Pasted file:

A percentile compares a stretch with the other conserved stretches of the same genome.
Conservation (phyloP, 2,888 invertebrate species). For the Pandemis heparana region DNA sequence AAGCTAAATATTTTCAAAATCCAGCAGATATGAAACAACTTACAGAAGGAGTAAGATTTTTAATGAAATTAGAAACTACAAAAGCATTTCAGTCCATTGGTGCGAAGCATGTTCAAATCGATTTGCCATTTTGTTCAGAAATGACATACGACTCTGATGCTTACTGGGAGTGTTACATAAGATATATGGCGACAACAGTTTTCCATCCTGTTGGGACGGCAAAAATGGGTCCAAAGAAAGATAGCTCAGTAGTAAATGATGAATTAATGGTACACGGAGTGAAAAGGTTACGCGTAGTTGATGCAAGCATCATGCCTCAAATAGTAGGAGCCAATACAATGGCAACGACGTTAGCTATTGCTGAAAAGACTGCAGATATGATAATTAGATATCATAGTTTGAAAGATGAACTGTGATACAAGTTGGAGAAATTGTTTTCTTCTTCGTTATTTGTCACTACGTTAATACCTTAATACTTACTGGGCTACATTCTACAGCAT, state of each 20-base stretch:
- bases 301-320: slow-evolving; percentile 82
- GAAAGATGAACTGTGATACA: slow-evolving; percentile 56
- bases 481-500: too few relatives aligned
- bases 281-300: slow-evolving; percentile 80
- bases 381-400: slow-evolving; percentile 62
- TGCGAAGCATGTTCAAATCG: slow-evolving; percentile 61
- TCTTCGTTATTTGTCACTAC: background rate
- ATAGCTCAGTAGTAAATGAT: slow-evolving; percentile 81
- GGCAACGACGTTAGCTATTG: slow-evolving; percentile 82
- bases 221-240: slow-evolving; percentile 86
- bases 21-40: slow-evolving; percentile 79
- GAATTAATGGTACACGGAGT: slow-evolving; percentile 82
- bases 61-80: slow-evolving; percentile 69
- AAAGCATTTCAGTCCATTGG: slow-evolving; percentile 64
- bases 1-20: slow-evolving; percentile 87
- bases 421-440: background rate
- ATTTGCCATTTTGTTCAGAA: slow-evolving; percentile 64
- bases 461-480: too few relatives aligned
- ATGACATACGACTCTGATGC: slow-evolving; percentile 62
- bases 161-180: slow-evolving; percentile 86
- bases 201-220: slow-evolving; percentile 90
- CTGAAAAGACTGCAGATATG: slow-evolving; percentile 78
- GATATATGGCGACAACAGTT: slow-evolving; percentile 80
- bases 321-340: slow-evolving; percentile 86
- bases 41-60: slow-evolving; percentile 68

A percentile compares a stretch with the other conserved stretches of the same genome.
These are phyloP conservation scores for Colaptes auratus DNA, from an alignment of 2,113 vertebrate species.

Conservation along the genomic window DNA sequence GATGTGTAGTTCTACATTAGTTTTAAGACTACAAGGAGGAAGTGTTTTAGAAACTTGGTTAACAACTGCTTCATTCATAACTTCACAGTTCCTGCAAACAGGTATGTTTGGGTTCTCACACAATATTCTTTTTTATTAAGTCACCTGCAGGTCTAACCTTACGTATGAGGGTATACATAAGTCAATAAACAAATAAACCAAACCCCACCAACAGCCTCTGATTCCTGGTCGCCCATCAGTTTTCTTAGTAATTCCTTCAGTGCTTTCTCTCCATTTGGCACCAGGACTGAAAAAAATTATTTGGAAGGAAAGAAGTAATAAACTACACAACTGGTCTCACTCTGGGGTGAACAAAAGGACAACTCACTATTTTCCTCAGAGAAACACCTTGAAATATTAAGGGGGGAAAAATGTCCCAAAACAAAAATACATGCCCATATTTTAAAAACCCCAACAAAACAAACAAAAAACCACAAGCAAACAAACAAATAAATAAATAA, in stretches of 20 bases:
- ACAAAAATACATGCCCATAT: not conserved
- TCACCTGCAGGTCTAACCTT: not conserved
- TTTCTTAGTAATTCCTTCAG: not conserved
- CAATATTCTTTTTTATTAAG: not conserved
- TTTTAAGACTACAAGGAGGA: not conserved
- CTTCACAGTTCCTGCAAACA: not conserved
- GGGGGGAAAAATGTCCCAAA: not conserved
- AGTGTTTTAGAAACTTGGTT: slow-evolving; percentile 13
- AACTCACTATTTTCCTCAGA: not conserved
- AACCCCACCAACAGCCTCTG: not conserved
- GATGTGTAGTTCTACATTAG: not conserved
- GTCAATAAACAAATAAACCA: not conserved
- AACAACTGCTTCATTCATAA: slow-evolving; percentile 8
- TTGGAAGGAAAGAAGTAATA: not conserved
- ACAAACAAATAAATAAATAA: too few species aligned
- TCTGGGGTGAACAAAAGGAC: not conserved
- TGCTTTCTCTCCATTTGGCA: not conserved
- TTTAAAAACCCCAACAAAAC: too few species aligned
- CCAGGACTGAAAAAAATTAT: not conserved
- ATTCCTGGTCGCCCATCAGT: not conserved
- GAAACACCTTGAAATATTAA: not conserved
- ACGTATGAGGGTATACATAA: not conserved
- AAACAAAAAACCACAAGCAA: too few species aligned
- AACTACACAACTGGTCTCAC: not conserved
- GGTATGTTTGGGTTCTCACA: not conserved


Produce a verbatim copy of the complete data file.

A percentile compares a stretch with the other conserved stretches of the same genome.
Conservation (phyloP, 2,888 invertebrate species). For the Pandemis heparana region DNA sequence AAGCTAAATATTTTCAAAATCCAGCAGATATGAAACAACTTACAGAAGGAGTAAGATTTTTAATGAAATTAGAAACTACAAAAGCATTTCAGTCCATTGGTGCGAAGCATGTTCAAATCGATTTGCCATTTTGTTCAGAAATGACATACGACTCTGATGCTTACTGGGAGTGTTACATAAGATATATGGCGACAACAGTTTTCCATCCTGTTGGGACGGCAAAAATGGGTCCAAAGAAAGATAGCTCAGTAGTAAATGATGAATTAATGGTACACGGAGTGAAAAGGTTACGCGTAGTTGATGCAAGCATCATGCCTCAAATAGTAGGAGCCAATACAATGGCAACGACGTTAGCTATTGCTGAAAAGACTGCAGATATGATAATTAGATATCATAGTTTGAAAGATGAACTGTGATACAAGTTGGAGAAATTGTTTTCTTCTTCGTTATTTGTCACTACGTTAATACCTTAATACTTACTGGGCTACATTCTACAGCAT, state of each 20-base stretch:
- bases 301-320: slow-evolving; percentile 82
- GAAAGATGAACTGTGATACA: slow-evolving; percentile 56
- bases 481-500: too few relatives aligned
- bases 281-300: slow-evolving; percentile 80
- bases 381-400: slow-evolving; percentile 62
- TGCGAAGCATGTTCAAATCG: slow-evolving; percentile 61
- TCTTCGTTATTTGTCACTAC: background rate
- ATAGCTCAGTAGTAAATGAT: slow-evolving; percentile 81
- GGCAACGACGTTAGCTATTG: slow-evolving; percentile 82
- bases 221-240: slow-evolving; percentile 86
- bases 21-40: slow-evolving; percentile 79
- GAATTAATGGTACACGGAGT: slow-evolving; percentile 82
- bases 61-80: slow-evolving; percentile 69
- AAAGCATTTCAGTCCATTGG: slow-evolving; percentile 64
- bases 1-20: slow-evolving; percentile 87
- bases 421-440: background rate
- ATTTGCCATTTTGTTCAGAA: slow-evolving; percentile 64
- bases 461-480: too few relatives aligned
- ATGACATACGACTCTGATGC: slow-evolving; percentile 62
- bases 161-180: slow-evolving; percentile 86
- bases 201-220: slow-evolving; percentile 90
- CTGAAAAGACTGCAGATATG: slow-evolving; percentile 78
- GATATATGGCGACAACAGTT: slow-evolving; percentile 80
- bases 321-340: slow-evolving; percentile 86
- bases 41-60: slow-evolving; percentile 68

A percentile compares a stretch with the other conserved stretches of the same genome.
These are phyloP conservation scores for Colaptes auratus DNA, from an alignment of 2,113 vertebrate species.

Conservation along the genomic window DNA sequence GATGTGTAGTTCTACATTAGTTTTAAGACTACAAGGAGGAAGTGTTTTAGAAACTTGGTTAACAACTGCTTCATTCATAACTTCACAGTTCCTGCAAACAGGTATGTTTGGGTTCTCACACAATATTCTTTTTTATTAAGTCACCTGCAGGTCTAACCTTACGTATGAGGGTATACATAAGTCAATAAACAAATAAACCAAACCCCACCAACAGCCTCTGATTCCTGGTCGCCCATCAGTTTTCTTAGTAATTCCTTCAGTGCTTTCTCTCCATTTGGCACCAGGACTGAAAAAAATTATTTGGAAGGAAAGAAGTAATAAACTACACAACTGGTCTCACTCTGGGGTGAACAAAAGGACAACTCACTATTTTCCTCAGAGAAACACCTTGAAATATTAAGGGGGGAAAAATGTCCCAAAACAAAAATACATGCCCATATTTTAAAAACCCCAACAAAACAAACAAAAAACCACAAGCAAACAAACAAATAAATAAATAA, in stretches of 20 bases:
- ACAAAAATACATGCCCATAT: not conserved
- TCACCTGCAGGTCTAACCTT: not conserved
- TTTCTTAGTAATTCCTTCAG: not conserved
- CAATATTCTTTTTTATTAAG: not conserved
- TTTTAAGACTACAAGGAGGA: not conserved
- CTTCACAGTTCCTGCAAACA: not conserved
- GGGGGGAAAAATGTCCCAAA: not conserved
- AGTGTTTTAGAAACTTGGTT: slow-evolving; percentile 13
- AACTCACTATTTTCCTCAGA: not conserved
- AACCCCACCAACAGCCTCTG: not conserved
- GATGTGTAGTTCTACATTAG: not conserved
- GTCAATAAACAAATAAACCA: not conserved
- AACAACTGCTTCATTCATAA: slow-evolving; percentile 8
- TTGGAAGGAAAGAAGTAATA: not conserved
- ACAAACAAATAAATAAATAA: too few species aligned
- TCTGGGGTGAACAAAAGGAC: not conserved
- TGCTTTCTCTCCATTTGGCA: not conserved
- TTTAAAAACCCCAACAAAAC: too few species aligned
- CCAGGACTGAAAAAAATTAT: not conserved
- ATTCCTGGTCGCCCATCAGT: not conserved
- GAAACACCTTGAAATATTAA: not conserved
- ACGTATGAGGGTATACATAA: not conserved
- AAACAAAAAACCACAAGCAA: too few species aligned
- AACTACACAACTGGTCTCAC: not conserved
- GGTATGTTTGGGTTCTCACA: not conserved